Chinese Food Recipes and Cooking
Chinese food need never be a once-a-week-restaurant treat again!
Free mouth watering Chinese recipes, easy to follow & cook, Chinese cooking is simply rewarding!

Home
Chinese Recipes
Chinese Salad
Tasty Soup
Fluffy Rice
Squids & Crabs


Noodles Delight
Chicken Recipes
Succulent Pork
Beef Recipe
Fresh Fish
Lamb & Mutton
Seafood Platter
Crunchy Vegetables
Nutritious Tofu
Assorted Dim Sum
Delicious Eggs
Shrimps & Prawns

Soothing Chinese Tea
Sauces & Seasoning
Chinese Desserts
Snacks & Appetizers
Cooking Methods
Chinese Kitchen


Glossary of Ingredients
Glossary of Cooking Terms
Kitchen Guide & Tips
Measurement Conversion
Food Articles & Fun Stuff
Learn to Speak Chinese
Chinese Restaurants
International Recipes
Asian Recipes
Chinese Cook Book
Chinese Cooking Videos
   
 
 

GLOSSARY OF INGREDIENTS IN CHINESE RECIPES

A B C D E F G H I J K L M N O P Q R S T U V W X Y Z

G & H

Gailan - see Chinese broccoli

Garlic - A member of the onion family, garlic's pungent flavor andBulb of Garlic aroma is an essential ingredient in Szechuan and northern-style cooking. When buying, look for plump, round heads that are free from sprouts. Once peeled, the cloves can be minced, chopped, crushed Clove of garlicunder the flat of a knife. The more finely the garlic is chopped or smashed, the stronger its flavor. Garlic can be found in powder, chopped, and paste form. While these preparations are practical, it is best to use fresh garlic for maximum flavor. Garlic should be stored in a dry and cool place and not refrigerated. Learn more on how to prepare garlic and more...

Garlic chives - see Chinese chives

Ginger root - Knobbly and light brown, ginger root is u sed widely in Chinese food for its sharp, peppery, spicy, slightly sweet flavor and isGinger root especially good with fish as a "de-fisher". Ginger, when used in cooking is sliced into 1/16 inch slices. The slices are usually not eaten. When used for dipping together with vinegar, it is in fine shreds or fine dots and as much of it as will stick to the dipping piece will be eaten. Fresh ginger is peeled before using. The younger, less pungent ginger is best used in stir fried or steamed dishes while the harsher peppery mature ginger is good for braised dishes. It can be obtained from many supermarkets and Asian markets and is best kept in the refrigerator vegetable compartment, tightly wrapped in a paper towel placed inside a plastic bag. Learn more how to prepare ginger and tips. The medicinal values of ginger.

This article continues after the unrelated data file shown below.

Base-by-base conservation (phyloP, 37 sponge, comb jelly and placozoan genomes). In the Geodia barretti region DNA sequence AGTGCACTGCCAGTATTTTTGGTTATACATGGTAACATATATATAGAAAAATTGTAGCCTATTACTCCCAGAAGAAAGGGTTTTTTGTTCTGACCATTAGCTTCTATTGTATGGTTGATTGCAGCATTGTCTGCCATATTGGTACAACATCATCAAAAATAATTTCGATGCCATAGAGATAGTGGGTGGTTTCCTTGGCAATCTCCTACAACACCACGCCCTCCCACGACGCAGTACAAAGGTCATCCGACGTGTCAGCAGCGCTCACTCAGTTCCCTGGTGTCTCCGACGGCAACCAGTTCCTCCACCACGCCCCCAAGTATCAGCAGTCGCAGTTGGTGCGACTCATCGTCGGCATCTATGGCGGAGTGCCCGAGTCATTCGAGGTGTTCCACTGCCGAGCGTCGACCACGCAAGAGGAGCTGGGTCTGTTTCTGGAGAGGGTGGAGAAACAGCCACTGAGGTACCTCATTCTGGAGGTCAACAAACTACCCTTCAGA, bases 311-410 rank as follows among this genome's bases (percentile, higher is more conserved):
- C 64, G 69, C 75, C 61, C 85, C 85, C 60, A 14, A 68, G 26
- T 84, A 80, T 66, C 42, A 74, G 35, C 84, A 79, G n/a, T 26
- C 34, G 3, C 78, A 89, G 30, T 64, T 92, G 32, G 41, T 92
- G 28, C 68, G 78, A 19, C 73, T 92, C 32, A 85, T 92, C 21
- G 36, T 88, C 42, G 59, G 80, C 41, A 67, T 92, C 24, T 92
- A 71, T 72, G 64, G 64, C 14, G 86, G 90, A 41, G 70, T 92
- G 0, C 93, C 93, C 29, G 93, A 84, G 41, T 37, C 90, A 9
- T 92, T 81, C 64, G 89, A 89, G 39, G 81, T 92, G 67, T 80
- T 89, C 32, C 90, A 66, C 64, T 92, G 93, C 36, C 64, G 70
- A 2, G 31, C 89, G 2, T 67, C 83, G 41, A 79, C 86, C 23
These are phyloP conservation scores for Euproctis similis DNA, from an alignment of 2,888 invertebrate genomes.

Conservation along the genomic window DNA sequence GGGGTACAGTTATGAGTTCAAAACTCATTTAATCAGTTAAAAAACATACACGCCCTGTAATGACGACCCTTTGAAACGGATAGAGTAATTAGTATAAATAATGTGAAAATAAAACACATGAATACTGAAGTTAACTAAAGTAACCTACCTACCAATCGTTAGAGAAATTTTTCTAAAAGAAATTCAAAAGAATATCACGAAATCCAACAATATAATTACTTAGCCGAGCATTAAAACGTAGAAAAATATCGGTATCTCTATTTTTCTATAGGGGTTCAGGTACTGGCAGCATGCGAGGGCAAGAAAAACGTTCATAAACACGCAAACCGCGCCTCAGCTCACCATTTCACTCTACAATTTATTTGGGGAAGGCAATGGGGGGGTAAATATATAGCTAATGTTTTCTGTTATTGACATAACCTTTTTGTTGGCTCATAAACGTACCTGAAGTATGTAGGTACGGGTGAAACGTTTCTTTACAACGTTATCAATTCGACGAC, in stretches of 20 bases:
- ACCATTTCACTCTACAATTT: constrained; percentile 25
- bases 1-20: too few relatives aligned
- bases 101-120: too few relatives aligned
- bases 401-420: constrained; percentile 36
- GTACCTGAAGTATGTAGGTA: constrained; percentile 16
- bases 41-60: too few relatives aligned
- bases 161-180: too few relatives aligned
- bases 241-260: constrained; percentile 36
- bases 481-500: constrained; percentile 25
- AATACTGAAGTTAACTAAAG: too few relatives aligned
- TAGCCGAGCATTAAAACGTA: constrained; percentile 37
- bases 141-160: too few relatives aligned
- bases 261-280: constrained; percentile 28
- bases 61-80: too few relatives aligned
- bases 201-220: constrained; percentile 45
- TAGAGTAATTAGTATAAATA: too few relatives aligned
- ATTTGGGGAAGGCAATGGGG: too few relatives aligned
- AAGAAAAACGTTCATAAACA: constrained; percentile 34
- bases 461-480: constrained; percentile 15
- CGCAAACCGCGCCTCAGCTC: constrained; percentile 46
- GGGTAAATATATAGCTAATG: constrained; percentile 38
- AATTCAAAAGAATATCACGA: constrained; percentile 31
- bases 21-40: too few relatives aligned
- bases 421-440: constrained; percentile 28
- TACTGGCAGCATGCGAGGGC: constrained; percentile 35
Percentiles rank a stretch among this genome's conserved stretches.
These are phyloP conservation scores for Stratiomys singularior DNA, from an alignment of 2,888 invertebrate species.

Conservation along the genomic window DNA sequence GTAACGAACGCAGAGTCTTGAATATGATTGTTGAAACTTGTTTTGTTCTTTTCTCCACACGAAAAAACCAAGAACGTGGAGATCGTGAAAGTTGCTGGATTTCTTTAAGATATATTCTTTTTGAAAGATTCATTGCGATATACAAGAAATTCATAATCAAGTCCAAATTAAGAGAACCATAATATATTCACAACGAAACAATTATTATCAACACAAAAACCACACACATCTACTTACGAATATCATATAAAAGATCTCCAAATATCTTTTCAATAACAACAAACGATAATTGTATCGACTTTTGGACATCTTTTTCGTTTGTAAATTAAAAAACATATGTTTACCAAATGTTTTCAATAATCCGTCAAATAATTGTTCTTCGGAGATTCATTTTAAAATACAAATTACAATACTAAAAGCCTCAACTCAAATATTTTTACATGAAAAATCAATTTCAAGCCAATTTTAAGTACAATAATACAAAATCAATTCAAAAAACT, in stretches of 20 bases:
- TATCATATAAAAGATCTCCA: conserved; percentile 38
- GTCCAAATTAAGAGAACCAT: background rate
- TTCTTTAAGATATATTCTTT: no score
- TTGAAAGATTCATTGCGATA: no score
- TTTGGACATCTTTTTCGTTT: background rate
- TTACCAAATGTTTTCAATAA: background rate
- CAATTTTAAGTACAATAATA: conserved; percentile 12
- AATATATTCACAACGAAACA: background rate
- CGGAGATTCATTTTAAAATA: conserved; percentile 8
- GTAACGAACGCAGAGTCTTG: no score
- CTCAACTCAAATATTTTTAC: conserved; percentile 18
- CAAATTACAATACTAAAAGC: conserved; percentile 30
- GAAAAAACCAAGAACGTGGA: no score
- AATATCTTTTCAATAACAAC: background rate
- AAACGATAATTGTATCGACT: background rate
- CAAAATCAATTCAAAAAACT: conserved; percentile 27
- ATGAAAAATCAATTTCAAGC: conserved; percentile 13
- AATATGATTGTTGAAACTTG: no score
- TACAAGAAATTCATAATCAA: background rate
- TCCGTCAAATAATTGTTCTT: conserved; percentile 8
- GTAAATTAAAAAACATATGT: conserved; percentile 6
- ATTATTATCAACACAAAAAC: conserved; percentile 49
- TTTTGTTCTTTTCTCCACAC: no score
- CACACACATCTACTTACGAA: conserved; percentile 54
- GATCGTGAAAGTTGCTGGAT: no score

Ginger sherry - This is made in the kitchen. Cut 1-2 oz. fresh ginger into thin strips. Turn them into a bottle and cover with a warm brown sherry. Leave to infuse, strain and use as directed. For 2 oz. fresh ginger, ½ bottle sherry will be the right amount to use.

GinkgoGinkgo - A nut from the center of the inedible fruit of the maidenhair tree. This nut turns bright green when cooked and has a delicately sweet flavor.

Glass Noodles - see Cellophane Noodles

Golden Needle - see Tiger lily buds

Golden Needle Mushroom - see Enoki mushroom

Grass Mushroom - see Straw mushroom

Green onion - see Scallion

Ham - is cured leg of pork. You can buy whole or half hams. Most hams offered in supermarkets are fully cooked but read the label to be sure. Recipe : Ham with Lotus Seeds in Honey Sauce